2016 Congress Call for Papers

June 29, 2015 in Call for Papers, Conference Announcement, International Congress on Medieval Studies, Kalamazoo

Call for Papers

for Sessions Sponsored and Co-Sponsored
by the Research Group on Manuscript Evidence
at the 2016 International Congress on Medieval Studies

12–15 May

[Updating our Post of 10 June 2015, now with the Call for Papers for Our Sessions on 29 June 2015, and additionally with further updates after the timely links regarding the Congress have become obsolete]

For the 51st International Congress on Medieval Studies [“http://wmich.edu/medieval/congress/sessions.html” link no longer valid] at Kalamazoo next May, the Research Group will sponsor and co-sponsor Sessions, as part of our continuing activities at this Congress. For example, at the 50th International Congress on Medieval Studies, the Research Group had 2 sponsored and 3 co-sponsored Sessions.

As before, we co-sponsor sessions with the Societas Magica (since 2006) and with the Center for Medieval and Early Modern Studies at the University of Florida (since 2014).  Here we announce the Call for Papers for all our Sessions for the 2016 Congress.

Please send your proposals for papers, along with the completed Congress Participant Information Form [formerly available online, during the time of the Call] to the Session Organizer or to director@manuscriptevidence.org to reach us on or before 15 September 2015.

Logo of the Research Group on Manuscript Evidence (colour version)I.  Sponsored Session

1.  Parchment or Paper? Choosing the Writing Medium in the Era Before the Printing Press

Organized by Mildred Budny (Research Group on Manuscript Evidence)

Fleur-de-lys watermark, reproduced by permissionAs the fifth in our series on ‘Medieval Writing Materials’ at the Congress (2011–2014), this session examines the choices of writing media made for volumes of different sorts of texts between the introduction of paper-making in Europe (especially after its rise in the 1270s in Italy) and the spread of the printing press from Germany in the mid-15th century. The expansion of available choices for writing surfaces seems to have opened the ways for both new and conservative (or indeed reactionary) approaches, variously haphazard and deliberate, as materials came to hand or came into reach, and as changing technologies interacted, complexly and sometimes ‘organically’, with changing patterns of distributions and audiences for volumes in many forms, both ‘documentary’ and ‘literary’. Fragmentation and, over time, reconstitution, could be the names of the ‘game’.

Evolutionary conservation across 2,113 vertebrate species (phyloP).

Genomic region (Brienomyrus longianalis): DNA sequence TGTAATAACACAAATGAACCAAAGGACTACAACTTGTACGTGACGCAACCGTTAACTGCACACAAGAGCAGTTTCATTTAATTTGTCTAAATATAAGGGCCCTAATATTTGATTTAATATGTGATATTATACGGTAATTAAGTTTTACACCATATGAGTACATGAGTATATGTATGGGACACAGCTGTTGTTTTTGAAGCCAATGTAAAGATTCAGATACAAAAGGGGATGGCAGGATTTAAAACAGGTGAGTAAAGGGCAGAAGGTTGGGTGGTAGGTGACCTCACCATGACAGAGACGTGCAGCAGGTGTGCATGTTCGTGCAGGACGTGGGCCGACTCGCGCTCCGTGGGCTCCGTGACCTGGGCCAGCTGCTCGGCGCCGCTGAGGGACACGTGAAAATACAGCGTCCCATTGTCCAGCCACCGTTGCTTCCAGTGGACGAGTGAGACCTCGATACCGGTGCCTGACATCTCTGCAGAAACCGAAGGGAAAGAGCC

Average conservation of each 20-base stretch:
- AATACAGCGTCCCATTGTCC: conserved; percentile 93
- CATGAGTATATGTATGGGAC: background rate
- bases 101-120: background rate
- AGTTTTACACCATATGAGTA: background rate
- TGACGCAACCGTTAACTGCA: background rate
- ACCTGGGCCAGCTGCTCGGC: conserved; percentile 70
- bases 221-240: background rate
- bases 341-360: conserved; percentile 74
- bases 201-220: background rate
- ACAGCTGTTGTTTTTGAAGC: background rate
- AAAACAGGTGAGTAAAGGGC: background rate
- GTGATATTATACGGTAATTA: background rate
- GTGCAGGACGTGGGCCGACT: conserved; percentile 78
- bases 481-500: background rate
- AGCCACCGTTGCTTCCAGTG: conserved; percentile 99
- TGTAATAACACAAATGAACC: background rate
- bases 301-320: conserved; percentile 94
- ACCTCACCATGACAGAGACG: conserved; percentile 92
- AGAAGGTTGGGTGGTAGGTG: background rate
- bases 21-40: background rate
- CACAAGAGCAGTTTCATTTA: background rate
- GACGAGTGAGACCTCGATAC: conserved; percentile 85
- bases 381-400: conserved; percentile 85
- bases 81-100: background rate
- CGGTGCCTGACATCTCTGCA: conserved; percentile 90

Who chose, and why, whether a volume was to be made of paper or animal skin?  Were particular groups, such as merchants or civic officials, more open to the new medium of paper, and which groups sought conservatively to retain parchment?  What roles did the sorts of texts have in the process?  Was the growing availability of paper, as more mills arose across Italy and then Europe, a factor more important in the adoption of the printing press and its products than the development of that technology itself?  Such are questions that this session seeks to explore.

II.  Co-Sponsored Session with the Societas Magica

Logo of the Societas Magica, reproduced by permission2.  Magic on the Page: Transmission and Representation of Magic

Organized by László Sándor Chardonnens (Radboud University, Nijmingen)

Few medieval magical texts have so far been made available to a modern audience in the form of editions or translations; most sources are still only accessible in their host manuscripts and early printed books.  This session tackles issues relating to the medieval and renaissance transmission of magical texts (‘Recto’), and the presentation of these sources in modernity (‘Verso’).  Directions that the session can take include the fluid nature of the transmission of magical sources in their original contexts, and the treatment of these sources by modern editors and translators.